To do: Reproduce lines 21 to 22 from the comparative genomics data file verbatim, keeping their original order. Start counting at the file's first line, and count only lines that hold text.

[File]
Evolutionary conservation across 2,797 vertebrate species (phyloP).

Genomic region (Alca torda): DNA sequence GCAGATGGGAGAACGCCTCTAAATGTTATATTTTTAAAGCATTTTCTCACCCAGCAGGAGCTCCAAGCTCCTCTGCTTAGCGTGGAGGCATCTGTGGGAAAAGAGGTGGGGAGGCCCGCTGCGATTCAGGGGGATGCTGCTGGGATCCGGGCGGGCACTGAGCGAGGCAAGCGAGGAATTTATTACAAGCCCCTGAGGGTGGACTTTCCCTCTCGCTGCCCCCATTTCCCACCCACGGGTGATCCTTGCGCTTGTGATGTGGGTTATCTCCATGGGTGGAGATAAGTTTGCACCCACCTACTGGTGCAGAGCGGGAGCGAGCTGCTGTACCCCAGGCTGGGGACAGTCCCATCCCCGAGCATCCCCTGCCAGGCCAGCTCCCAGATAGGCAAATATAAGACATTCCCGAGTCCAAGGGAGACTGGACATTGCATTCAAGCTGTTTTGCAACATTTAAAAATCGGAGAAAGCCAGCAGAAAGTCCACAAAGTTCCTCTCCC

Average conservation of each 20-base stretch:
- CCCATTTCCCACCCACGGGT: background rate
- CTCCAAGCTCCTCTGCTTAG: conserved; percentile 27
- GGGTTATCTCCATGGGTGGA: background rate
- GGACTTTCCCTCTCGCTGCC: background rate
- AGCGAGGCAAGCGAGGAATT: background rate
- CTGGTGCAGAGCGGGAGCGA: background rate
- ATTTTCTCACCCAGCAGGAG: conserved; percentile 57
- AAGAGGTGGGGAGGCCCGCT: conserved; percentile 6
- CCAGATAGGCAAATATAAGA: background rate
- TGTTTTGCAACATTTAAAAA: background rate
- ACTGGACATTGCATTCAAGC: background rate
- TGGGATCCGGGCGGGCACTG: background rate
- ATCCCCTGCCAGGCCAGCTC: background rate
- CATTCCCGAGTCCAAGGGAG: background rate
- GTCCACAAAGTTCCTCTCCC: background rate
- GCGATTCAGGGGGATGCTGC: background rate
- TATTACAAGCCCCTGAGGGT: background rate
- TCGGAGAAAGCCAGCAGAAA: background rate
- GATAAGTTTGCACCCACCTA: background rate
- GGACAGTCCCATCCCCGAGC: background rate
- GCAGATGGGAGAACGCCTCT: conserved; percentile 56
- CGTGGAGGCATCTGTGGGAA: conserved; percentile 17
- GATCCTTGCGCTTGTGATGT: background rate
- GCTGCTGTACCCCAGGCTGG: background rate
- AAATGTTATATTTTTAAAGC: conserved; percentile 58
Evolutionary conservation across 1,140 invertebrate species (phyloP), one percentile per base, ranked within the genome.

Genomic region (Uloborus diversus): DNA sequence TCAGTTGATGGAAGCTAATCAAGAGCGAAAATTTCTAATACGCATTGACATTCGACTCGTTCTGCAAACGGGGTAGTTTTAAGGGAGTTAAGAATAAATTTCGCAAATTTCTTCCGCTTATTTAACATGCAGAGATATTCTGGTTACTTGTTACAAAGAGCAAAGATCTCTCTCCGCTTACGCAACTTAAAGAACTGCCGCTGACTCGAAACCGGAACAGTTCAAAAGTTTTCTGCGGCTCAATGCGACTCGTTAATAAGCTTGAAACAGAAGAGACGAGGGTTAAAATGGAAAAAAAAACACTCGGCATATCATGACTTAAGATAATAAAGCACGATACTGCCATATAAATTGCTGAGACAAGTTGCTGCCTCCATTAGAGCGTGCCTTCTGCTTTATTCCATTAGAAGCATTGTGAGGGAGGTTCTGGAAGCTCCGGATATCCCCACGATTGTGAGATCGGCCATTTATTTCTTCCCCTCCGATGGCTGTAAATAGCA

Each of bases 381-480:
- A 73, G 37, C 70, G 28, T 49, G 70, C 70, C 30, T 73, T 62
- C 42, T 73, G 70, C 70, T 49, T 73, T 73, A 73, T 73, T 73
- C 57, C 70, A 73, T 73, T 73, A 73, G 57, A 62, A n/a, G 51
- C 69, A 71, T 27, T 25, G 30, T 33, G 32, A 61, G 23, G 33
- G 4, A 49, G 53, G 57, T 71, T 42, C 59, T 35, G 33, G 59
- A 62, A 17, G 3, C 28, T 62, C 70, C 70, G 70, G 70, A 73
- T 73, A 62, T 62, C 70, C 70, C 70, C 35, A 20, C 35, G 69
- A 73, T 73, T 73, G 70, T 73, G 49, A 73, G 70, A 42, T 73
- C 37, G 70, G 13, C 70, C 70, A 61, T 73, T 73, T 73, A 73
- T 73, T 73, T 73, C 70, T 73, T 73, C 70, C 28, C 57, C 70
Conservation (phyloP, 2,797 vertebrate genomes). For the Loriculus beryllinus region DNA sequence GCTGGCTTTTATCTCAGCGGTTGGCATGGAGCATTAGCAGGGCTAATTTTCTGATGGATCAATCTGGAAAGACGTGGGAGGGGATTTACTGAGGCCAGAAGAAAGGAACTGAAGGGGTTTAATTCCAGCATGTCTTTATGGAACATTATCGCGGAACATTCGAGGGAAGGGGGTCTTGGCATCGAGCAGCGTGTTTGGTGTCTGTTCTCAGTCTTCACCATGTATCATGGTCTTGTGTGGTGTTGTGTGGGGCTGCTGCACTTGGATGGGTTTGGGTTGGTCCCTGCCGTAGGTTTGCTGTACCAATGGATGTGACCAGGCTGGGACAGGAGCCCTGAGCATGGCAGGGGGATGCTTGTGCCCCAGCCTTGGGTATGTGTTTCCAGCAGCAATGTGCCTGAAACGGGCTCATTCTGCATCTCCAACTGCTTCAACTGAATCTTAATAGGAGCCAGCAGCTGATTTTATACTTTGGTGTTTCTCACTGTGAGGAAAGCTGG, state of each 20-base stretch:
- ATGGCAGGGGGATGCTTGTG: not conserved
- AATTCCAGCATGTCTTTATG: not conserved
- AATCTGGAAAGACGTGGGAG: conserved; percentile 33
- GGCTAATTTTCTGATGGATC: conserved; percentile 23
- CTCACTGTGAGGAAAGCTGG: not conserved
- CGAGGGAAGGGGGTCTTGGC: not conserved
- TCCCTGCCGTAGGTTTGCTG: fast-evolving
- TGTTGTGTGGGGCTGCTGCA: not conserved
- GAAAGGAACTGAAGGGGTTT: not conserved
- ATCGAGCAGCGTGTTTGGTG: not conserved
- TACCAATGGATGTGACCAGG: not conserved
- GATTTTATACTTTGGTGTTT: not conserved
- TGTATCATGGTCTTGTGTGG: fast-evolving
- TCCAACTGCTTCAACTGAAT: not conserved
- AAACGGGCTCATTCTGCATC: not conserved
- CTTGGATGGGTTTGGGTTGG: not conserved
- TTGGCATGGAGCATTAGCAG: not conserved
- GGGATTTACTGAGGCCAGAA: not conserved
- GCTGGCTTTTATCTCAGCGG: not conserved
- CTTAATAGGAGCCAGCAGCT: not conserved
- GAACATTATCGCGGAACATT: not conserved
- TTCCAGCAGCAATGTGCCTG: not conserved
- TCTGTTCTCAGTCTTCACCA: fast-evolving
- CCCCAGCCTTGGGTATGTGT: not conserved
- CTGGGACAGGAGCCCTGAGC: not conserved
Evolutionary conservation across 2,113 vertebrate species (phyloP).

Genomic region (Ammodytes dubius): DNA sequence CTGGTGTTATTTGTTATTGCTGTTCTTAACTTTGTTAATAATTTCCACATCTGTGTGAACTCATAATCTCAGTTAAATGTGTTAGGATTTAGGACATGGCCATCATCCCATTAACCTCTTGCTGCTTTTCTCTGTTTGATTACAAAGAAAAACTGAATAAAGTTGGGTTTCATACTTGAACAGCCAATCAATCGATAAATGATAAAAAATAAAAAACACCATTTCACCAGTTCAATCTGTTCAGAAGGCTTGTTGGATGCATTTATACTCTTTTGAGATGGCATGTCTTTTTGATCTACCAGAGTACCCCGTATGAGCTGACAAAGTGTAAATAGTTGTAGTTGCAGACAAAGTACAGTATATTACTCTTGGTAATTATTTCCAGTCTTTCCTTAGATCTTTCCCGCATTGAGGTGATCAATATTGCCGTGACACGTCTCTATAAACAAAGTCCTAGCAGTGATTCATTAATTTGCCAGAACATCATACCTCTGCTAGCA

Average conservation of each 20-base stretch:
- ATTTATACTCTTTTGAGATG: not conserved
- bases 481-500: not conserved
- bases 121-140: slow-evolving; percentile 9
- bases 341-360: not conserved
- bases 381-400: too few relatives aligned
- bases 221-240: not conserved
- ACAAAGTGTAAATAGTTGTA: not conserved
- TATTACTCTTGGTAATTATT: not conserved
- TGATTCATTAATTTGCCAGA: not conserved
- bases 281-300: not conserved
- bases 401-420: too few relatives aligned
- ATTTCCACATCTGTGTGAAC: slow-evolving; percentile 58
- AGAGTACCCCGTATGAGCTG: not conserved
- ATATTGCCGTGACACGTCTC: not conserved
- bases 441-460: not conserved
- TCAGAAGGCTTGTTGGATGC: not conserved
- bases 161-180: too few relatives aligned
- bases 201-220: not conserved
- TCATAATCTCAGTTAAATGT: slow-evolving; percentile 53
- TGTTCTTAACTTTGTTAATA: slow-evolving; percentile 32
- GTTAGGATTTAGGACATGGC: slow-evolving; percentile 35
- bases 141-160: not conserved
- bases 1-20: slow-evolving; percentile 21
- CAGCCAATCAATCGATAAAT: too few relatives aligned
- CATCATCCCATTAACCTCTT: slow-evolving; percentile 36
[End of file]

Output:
- TCGGAGAAAGCCAGCAGAAA: background rate
- GATAAGTTTGCACCCACCTA: background rate